Experiencing Hackney downs

How a hospitable, well-organised community does not always practise what its newspaper preaches


I recently spent a pleasant morning in Jewish Hackney, visiting some of my old haunts and marvelling at the changes that have taken place in the borough since I married and moved away from the area some 36 years ago.

This day of nostalgia ended with refreshments at the Stamford Hill residence of one of the leading elder statesmen of Hackney's Charedi community. My host confessed to being a regular reader of this column and, what is more, to keeping a "file" of my articles. Why, he complained, did I feel it necessary from time to time to take the Charedi community to task, and to expose its faults and its foibles, as I saw them, in the media?

There are of course several answers to these questions. One is that none of us is perfect. Another is that none of us is above criticism. The Charedi communities of the UK have many fine attributes. As I said in a public forum last month, the Charedi community in Hackney "is very well organised, very hospitable and very successful. Its members may dress in ways we find peculiar, but you won't find its youngsters involved in gun and knife crime that is, alas, so rampant now in the Hackney I once knew."

But - and it is a very big "but" - the community suffers from serious, self-inflicted shortcomings. The truth of this statement has been neatly illustrated by two stories that have broken within the past fortnight.

This Charedi world is one with gossip and hypocrisy at its centre

Both of these stories concern the Jewish Tribune - the weekly newspaper published by the Agudas Yisroel organisation of Stamford Hill, whose rabbinical authorities act as censors for whatever its editor wants to publish.

This Anglo-Yiddish newspaper is an interesting organ. Its once near-monopoly of the Charedi readership has been broken through the publication of a UK version of Hamodia ("The Informer"). The latter is basically an Israeli-American newspaper catering for Israeli and American Charedim.

So, while its outlook is Torah-based, it has its feet firmly planted in the contemporary world. What is more, Hamodia publishes an internet edition, which must surely render it possul (unfit) for the Charedi public of Hackney, for the vast majority of whom the Tribune remains the only "safe" source of media-derived information on the present-day Jewish and non-Jewish worlds.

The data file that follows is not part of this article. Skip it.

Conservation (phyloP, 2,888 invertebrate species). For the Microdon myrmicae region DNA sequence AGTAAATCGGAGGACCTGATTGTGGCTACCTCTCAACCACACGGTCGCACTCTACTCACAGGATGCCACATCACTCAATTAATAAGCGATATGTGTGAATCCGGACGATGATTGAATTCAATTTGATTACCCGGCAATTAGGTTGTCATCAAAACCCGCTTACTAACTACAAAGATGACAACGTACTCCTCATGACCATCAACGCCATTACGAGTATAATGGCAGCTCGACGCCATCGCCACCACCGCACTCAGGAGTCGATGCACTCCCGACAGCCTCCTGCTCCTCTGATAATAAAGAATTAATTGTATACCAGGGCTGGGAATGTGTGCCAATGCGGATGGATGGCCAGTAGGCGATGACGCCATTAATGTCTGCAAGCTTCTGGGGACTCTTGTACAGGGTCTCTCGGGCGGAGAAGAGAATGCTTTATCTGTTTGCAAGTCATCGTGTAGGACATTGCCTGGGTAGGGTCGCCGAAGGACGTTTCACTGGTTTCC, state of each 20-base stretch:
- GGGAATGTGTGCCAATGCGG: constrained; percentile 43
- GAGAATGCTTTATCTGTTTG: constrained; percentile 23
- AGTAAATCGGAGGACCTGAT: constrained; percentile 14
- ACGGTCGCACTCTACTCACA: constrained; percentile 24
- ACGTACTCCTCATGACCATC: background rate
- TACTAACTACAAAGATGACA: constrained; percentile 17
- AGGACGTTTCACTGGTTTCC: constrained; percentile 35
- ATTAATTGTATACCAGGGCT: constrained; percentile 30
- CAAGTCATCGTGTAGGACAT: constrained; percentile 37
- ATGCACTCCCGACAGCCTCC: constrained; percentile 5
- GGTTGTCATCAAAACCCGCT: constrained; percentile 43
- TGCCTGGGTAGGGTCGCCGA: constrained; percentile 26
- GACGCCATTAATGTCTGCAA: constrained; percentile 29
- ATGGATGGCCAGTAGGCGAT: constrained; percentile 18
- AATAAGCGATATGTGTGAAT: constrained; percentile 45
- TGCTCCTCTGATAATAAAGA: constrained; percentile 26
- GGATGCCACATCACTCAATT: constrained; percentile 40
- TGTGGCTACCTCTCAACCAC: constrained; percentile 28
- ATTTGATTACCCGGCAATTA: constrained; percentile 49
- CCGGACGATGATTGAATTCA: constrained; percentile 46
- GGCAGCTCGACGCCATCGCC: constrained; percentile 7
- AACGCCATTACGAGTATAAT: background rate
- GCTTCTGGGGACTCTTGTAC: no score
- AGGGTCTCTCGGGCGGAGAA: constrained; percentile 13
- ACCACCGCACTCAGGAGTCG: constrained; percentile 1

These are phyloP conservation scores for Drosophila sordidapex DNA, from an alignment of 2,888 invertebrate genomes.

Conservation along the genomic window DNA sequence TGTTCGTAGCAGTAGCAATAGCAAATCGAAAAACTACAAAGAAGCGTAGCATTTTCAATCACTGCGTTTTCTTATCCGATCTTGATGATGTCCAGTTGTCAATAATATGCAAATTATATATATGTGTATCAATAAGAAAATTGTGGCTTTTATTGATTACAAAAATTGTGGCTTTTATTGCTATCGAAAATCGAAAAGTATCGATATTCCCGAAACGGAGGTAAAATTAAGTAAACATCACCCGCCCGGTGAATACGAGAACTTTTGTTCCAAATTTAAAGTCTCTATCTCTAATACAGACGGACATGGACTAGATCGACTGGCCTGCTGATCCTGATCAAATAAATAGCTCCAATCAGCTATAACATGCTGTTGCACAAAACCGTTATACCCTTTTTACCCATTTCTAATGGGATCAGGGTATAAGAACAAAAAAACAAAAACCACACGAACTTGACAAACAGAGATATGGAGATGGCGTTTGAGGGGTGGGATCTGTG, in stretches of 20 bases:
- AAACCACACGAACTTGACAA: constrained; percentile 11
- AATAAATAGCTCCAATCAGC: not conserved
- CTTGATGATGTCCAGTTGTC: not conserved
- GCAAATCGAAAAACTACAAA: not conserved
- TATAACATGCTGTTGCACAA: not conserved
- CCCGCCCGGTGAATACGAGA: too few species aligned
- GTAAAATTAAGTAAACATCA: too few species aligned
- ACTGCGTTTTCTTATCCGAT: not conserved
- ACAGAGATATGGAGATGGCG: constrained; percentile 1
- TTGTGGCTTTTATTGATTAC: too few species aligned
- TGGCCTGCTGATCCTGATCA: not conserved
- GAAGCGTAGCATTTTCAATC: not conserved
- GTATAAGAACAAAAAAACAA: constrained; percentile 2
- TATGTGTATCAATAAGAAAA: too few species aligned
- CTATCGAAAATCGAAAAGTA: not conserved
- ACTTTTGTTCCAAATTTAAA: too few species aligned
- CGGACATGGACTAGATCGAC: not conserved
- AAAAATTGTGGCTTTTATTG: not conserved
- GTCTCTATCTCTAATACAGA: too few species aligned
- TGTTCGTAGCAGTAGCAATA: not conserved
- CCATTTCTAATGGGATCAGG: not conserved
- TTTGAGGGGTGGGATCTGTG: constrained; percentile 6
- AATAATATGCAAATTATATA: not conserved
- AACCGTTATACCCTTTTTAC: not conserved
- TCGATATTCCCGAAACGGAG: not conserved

In its edition of May 6, the Tribune published a letter from a correspondent whose name and address it withheld. The letter warned against the changing of any minhag (custom). The writer suggested that anyone thinking of changing a minhag ran the risk of incurring the homicidal wrath of the Almighty, and attempted to prove this by referring to the deaths in quick succession of the mother and father of "someone" who had apparently started to make changes in the minhagim of his synagogue.

In the first place there is absolutely no Torah-based justification for this assertion. In the second, the assertion is pure superstition, which is assur (forbidden). The Tribune clearly realised this, for the following week it published a profuse apology for the "offence and distress" that printing the letter had caused. But clearly someone in its editorial office must have thought that the letter merited publication and, more worryingly, the Tribune's "Rabbinic board" must have initially approved its public dissemination in this way.

The phrase "Rabbinic board" is taken from an email sent by the Tribune to the Likud-Herut organisation of the UK on May 4. Likud-Herut had wished to have published in the newspaper a display advertising a Yom Yerushalayim celebration at the Hendon United Synagogue the following week. The email announced that the advertisement had been rejected on the advice of the aforementioned "Rabbinic board."

Probing the composition and workings of this board has not been easy. What I think I can say is that - apparently - the board objected to the secular nature of the Hendon event, and the fact that the "special guest speaker" was a secular Jew.

Which is all very well until you realise that, in March, the Tribune's self-same "Rabbinic board" approved a whole-page advert for an "Israel property exhibition" at the Finchley United Synagogue. Or, as a non-Agudist but Yiddish-speaking rabbinic friend of mine remarked: "Handelschaft ist kein Briderschaft" - which can be figuratively translated as "Religion is one thing, business in another."

In other words, there is at the centre of this Charedi world a propensity (I put it no higher) to wicked gossip and a penchant (I put it no stronger) for unadulterated hypocrisy.

Last updated: 2:24pm, August 13 2010

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